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Sunday, March 31, 2013

Psalm 22, Part 2, A Song of Triumph

In Part 1, we looked at the first 18 verses of Psalm 22 as a lament. It was a perfect picture of Christ’s crucifixion as described in the New Testament. It is one of the most amazing segments of literature ever written. Starting with verse 19, however, an entirely different mood prevails. And yet, the reference to dog, bulls, lions, and the sword makes it clear that part 2 of the psalm fits with verses 1-18. In the later verses of part 1, the sufferer is laid in the dust of death. He dies! So how is he rejoicing in the entire rest of the psalm?

19 But you, Lord, do not be far from me.
You are my strength; come quickly to help me.
20 Deliver me from the sword,
my precious life from the power of the dogs.
21 Rescue me from the mouth of the lions;
save me from the horns of the wild oxen.

I know I’m pushing it here, but I like to think that we are seeing the soul of the not yet resurrected Christ in the above verses. He is separated from his body and sees the devilish realms that orchestrated his death still threatening. Believe me, bloggophiles, I have read many an afterlife scenario in which a soul was rescued from dark regions by a Being of Light, a cosmic Judge, a Loving Guide. This is the newly deceased Savior of mankind now hovering above the cross.  He knows that a trip to sheol is on the plan. He has attained the keys to death, hell, and the grave, and is about to use it. He sent one more prayer of supplication to the Father, whom he has been addressing all throughout the psalm.

22 I will declare your name to my people;
in the assembly I will praise you.
23 You who fear the Lord, praise him!
All you descendants of Jacob, honor him!
Revere him, all you descendants of Israel!
24 For he has not despised or scorned
the suffering of the afflicted one;
he has not hidden his face from him
but has listened to his cry for help.

The Messiah did not come to Earth to quietly slip away and have his mission forgotten. His thoughts turn to the Church or to the synagogue, where God’s people reside. He wants to make known the marvelous plan of God, but now that he is no longer here on Earth, it is up to us to carry on with that task. We are not to be closet Christians. We are to proclaim the message boldly. God has not abandoned us. He never will. He has a plan, even when he is not in evidence. In times of trial, we must remind ourselves of God’s former mercy to us and to our families.

25 From you comes the theme of my praise in the great assembly;
before those who fear you I will fulfill my vows.
26 The poor will eat and be satisfied;
those who seek the Lord will praise him—
may your hearts live forever!

This Holy Hero who died and yet is not dead has wrought a great victory in the Earth. His renown will be known to the very ends of the planet and God will be glorified. No longer are only the Jews the Chosen, the holy people. God has invited all nations, all ethnic groups, for all time to his celebratory banquet. A thank offering, also called a fellowship offering, may be alluded to here. The meat of the sacrifice could be eaten by the offerer, but both genders, but people of all levels of society. It all had to be eaten on the day of the feast, so one invited as many guests as possible. The person calling for this celebration would openly tell the crowd about some vow that had been made, and how God brought deliverance and help. The main purpose of the feast was to eat and celebrate what God had done. The poor will no longer be in want or hunger. They will be well represented in the congregation.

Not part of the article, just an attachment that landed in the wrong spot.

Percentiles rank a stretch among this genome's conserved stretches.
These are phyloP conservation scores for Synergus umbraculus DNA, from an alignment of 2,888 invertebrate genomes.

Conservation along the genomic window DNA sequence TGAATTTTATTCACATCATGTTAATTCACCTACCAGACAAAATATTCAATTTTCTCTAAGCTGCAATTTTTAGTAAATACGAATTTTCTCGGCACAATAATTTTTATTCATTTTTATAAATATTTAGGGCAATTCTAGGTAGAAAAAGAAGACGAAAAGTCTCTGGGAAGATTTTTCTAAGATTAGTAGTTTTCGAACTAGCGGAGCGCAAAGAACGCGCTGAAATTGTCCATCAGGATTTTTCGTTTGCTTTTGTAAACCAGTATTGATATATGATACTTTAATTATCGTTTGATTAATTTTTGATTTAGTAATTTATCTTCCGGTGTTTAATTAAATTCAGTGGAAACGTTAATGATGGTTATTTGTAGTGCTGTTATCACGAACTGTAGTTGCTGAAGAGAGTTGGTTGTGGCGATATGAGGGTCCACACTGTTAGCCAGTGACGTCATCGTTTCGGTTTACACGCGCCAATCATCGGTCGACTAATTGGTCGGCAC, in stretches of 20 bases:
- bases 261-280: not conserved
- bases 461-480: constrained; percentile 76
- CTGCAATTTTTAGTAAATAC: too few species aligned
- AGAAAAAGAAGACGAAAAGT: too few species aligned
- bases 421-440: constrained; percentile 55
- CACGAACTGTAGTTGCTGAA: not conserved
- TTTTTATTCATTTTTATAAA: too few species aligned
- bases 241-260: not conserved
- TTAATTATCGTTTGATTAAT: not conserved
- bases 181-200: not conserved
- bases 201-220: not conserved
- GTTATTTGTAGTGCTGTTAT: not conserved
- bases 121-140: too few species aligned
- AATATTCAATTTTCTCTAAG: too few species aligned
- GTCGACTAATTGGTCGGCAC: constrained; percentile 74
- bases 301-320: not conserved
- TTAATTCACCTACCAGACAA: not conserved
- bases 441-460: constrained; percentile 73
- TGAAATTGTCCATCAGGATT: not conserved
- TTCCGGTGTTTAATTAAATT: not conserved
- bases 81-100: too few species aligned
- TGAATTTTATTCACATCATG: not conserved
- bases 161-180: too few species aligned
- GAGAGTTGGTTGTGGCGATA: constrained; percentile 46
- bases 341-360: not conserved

27 All the ends of the earth
will remember and turn to the Lord,
and all the families of the nations
will bow down before him,
28 for dominion belongs to the Lord
and he rules over the nations.

A later prophet named Isaiah would write that God’s temple would be a house of prayer for all people. There is no burnt offering in Psalm 22 because the Sufferer was the ultimate offering, the final atonement for the sins of mankind. It doesn’t mean that every person on earth would turn to God but that there would be representatives of every nation in the great assembly. Nor is there war in the psalm, because Jesus reminded us that his kingdom is not of this earth. He is the Prince of Peace.

29 All the rich of the earth will feast and worship;
all who go down to the dust will kneel before him—
those who cannot keep themselves alive.

The poor will serve him. The many ethnic groups will serve him. The rich will serve him. Even the dead will honor him. These souls are not sleeping. They have left their wealth and fame, which had no power to delay the day of their death.

30 Posterity will serve him;
future generations will be told about the Lord.
31 They will proclaim his righteousness,
declaring to a people yet unborn:
He has done it!

Because of the triumph of the Holy Sufferer, all future generations will be blessed. The last words of the psalm (He has done it) have the same ring as “It is done!” It was God’s plan all along. The door has been thrown open. Blessings and eternal satisfaction await the one who ventures through it. Over them, the dogs, lions, and bulls have no more power, neither in this life nor in the one to come.